Never too old to learn new tricks

Updated: 2013-05-29 08:37

By Luo Wangshu (China Daily)

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The huge number of retired Chinese enrolling at 'universities for the aged' is imposing immense pressure on the education system for the elderly, as Luo Wangshu reports from Chongqing.

Never too old to learn new tricks

Li Guilan (center), 67, teaches senior students at a dancing class at the Chinese Academy of Sciences' College for the Elderly in Beijing. [Photo by Wang Jing / China Daily]

Song Qing's was woken by her alarm clock at 3 am on a bitterly cold December morning in 2012. The recently retired 57-year-old cocooned herself in a thick down coat and traveled across Beijing to sign up for a calligraphy and painting class at Beijing Haidian University for Seniors, or BHUS. She arrived at the school at 4:15 am, ready for the start of enrollment at 7:30 am.

"I'd heard that in previous years, even students who arrived as early as 6 am failed to register for classes, so I decided to come earlier to guarantee a place," said Song.

During the spring semester, BHUS provides 12 classes, catering to 400 students. Although the classes were massively oversubscribed, Song was lucky enough to secure a place and has started her new "school life" in the calligraphy class.

Millions of retired Chinese people want to stay active by attending school, but only the lucky ones are able to win a place, because there are often far more applicants than places, even though figures from the China Association of Universities for the Aged show that 42,991 schools operated nationwide in 2012.

Shortage of places

"Today's retirees are better educated than previous generations and they pay more attention to the quality of their post-working lives," said Yuan Xinli, executive vice-director of the China Association of Universities for the Aged.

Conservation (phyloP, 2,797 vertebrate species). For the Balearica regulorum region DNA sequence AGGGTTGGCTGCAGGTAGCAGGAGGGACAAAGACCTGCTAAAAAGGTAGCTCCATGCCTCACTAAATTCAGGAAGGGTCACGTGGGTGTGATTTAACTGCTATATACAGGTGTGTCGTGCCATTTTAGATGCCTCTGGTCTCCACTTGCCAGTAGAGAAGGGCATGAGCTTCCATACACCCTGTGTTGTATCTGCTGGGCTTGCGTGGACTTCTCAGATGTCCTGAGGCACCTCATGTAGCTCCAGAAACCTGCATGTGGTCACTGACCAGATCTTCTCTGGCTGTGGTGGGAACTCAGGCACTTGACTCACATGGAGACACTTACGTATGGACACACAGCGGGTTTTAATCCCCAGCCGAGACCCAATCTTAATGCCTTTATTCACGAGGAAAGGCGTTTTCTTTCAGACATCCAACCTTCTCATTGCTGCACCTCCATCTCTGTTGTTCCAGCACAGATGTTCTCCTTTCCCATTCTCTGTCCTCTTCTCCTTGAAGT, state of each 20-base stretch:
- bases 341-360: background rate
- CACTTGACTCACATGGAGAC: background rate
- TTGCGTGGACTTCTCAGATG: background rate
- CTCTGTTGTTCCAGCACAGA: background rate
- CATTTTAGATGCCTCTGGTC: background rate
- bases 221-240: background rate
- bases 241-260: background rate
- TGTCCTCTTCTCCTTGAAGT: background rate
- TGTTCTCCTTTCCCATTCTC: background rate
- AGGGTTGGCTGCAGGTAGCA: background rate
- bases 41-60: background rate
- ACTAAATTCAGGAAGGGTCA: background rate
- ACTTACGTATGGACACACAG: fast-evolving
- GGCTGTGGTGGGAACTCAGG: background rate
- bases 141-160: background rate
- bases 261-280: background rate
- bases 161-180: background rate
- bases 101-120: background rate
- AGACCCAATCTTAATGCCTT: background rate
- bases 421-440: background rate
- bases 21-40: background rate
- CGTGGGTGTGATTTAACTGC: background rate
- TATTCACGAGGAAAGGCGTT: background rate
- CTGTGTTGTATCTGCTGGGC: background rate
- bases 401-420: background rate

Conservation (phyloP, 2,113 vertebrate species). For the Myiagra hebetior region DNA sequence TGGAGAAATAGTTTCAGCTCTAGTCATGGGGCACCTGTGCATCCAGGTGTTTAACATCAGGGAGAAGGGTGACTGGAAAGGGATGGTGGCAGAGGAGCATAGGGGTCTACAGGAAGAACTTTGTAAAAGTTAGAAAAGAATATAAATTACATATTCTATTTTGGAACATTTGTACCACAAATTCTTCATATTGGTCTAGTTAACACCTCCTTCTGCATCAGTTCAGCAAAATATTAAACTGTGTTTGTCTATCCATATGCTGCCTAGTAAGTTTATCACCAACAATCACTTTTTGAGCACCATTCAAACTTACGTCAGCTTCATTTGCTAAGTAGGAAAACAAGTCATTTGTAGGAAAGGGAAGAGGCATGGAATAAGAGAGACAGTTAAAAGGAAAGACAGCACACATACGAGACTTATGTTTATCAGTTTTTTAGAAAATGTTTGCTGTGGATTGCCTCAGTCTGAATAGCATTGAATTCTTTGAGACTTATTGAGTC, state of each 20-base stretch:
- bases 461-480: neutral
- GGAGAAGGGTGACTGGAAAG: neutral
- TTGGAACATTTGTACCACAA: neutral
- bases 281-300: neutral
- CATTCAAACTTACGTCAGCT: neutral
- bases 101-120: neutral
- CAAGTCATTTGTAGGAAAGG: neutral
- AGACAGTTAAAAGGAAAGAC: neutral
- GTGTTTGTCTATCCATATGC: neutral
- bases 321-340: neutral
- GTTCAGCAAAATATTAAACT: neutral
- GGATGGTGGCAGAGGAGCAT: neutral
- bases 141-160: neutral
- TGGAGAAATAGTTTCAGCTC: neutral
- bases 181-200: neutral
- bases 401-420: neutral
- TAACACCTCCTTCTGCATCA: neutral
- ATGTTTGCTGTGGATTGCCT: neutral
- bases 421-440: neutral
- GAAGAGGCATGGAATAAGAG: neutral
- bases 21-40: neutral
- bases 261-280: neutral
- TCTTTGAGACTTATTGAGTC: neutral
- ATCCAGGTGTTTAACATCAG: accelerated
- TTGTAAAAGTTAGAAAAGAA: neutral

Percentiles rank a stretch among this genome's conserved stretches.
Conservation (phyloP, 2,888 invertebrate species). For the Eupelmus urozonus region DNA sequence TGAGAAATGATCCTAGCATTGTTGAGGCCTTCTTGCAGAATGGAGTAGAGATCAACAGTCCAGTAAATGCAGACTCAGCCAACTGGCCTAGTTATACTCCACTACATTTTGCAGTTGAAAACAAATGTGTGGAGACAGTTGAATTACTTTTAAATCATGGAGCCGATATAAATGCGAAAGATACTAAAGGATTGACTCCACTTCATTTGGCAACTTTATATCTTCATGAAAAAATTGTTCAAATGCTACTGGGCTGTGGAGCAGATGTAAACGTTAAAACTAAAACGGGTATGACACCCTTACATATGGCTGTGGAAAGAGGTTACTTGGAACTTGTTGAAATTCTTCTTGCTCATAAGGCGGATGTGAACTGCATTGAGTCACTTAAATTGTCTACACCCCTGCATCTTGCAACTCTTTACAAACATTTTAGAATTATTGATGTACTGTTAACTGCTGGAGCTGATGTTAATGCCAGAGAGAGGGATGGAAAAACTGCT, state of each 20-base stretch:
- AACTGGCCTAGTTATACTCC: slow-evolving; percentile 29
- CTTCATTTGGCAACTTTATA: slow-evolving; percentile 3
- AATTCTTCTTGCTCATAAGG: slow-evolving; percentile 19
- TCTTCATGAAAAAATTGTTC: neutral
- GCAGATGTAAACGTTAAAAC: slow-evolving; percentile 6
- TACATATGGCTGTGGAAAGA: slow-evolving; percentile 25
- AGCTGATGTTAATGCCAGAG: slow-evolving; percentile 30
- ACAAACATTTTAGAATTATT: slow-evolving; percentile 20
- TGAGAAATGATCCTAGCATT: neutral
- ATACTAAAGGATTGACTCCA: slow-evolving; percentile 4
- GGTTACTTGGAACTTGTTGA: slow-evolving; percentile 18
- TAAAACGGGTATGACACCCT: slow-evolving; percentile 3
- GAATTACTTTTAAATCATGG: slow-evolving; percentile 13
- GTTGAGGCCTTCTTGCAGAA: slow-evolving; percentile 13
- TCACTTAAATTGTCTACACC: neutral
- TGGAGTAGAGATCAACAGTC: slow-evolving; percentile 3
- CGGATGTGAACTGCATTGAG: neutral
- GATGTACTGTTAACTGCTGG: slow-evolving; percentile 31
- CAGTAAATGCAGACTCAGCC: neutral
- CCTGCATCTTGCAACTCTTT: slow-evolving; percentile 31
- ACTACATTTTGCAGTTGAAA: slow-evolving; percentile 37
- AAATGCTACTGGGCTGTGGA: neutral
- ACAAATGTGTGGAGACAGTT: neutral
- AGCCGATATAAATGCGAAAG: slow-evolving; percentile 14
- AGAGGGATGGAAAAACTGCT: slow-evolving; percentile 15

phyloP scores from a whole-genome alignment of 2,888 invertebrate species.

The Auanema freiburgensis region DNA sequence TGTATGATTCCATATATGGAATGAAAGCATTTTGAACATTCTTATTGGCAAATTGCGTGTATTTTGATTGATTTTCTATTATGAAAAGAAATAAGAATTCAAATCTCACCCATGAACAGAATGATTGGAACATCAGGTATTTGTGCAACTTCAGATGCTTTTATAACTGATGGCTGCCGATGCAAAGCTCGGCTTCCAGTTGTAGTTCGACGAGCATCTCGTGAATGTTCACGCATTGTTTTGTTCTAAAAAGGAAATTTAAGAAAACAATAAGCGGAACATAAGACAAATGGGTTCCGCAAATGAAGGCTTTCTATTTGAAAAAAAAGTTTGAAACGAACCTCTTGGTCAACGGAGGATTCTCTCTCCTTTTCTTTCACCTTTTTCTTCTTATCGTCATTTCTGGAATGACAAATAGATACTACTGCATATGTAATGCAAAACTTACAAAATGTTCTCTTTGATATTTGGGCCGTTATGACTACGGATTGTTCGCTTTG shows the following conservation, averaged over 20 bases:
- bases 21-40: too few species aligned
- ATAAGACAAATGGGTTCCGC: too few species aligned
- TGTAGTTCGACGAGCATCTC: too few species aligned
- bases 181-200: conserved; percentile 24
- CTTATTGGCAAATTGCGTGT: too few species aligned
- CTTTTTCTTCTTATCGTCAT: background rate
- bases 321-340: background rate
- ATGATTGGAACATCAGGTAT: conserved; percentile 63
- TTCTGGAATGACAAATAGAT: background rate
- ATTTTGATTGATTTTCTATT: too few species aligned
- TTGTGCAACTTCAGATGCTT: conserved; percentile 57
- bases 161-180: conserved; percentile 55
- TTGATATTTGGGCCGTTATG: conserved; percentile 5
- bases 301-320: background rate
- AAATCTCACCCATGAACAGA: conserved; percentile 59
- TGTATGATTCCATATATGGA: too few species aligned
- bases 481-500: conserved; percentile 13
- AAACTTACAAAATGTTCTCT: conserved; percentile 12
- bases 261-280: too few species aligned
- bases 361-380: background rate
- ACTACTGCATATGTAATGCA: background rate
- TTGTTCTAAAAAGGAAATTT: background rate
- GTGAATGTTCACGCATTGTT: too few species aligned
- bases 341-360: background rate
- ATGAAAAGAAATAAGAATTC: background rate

BHUS would like to expand the school and offer more places, according to Chu Shijun, the vice-president. However, the capital's largest university for retirees, with almost 2,600 students, has just nine classrooms.

"With the current facilities, our school is unable to recruit more students," said Chu, who admitted that the shoestring budget has resulted in a shortage of facilities.

Schools for retirees are run as charitable institutions. The average tuition fee is about 200 yuan per semester, and the colleges are mostly funded by governments at different levels.

In Beijing, each district provides financial support. BHUS received 1 million yuan ($163,000) from Haidian district in 2012. It also earned 700,000 yuan from tuition fees and 300,000 yuan through leasing classrooms at the weekends. The annual operating cost is about 1.9 million yuan, leaving a paltry 10,000 yuan profit, nowhere near enough to fund expansion plans.

In some places, such as Heilongjiang province and the municipalities of Tianjin and Chongqing, the provincial government fully subsidizes retiree schools. Meanwhile, those associated with large companies and organizations, such as the Chinese Academy of Sciences, also receive funding from their maternal organizations.

However, the low profit rate means nongovernmental and business investors are not interested in putting money into schools, so the financial burden falls on the government.

Zheng Min, vice-president of the Chinese Academy of Sciences' College for the Elderly, located on the campus of the Xi'an Institute of Optics and Precision Mechanics in Shaanxi province, said society pays great attention to adult education and invests in it heavily, but makes little effort to provide education for retirees.

Meanwhile, Yuan from the China Association of Universities for the Aged, outlined another reason for the imbalance in demand and supply: "Some elderly students attend school year after year and never leave. Because students don't leave and applicant numbers are always rising, the schools are oversubscribed. I know one woman in her 80s who has attended retiree school for more than 20 years."

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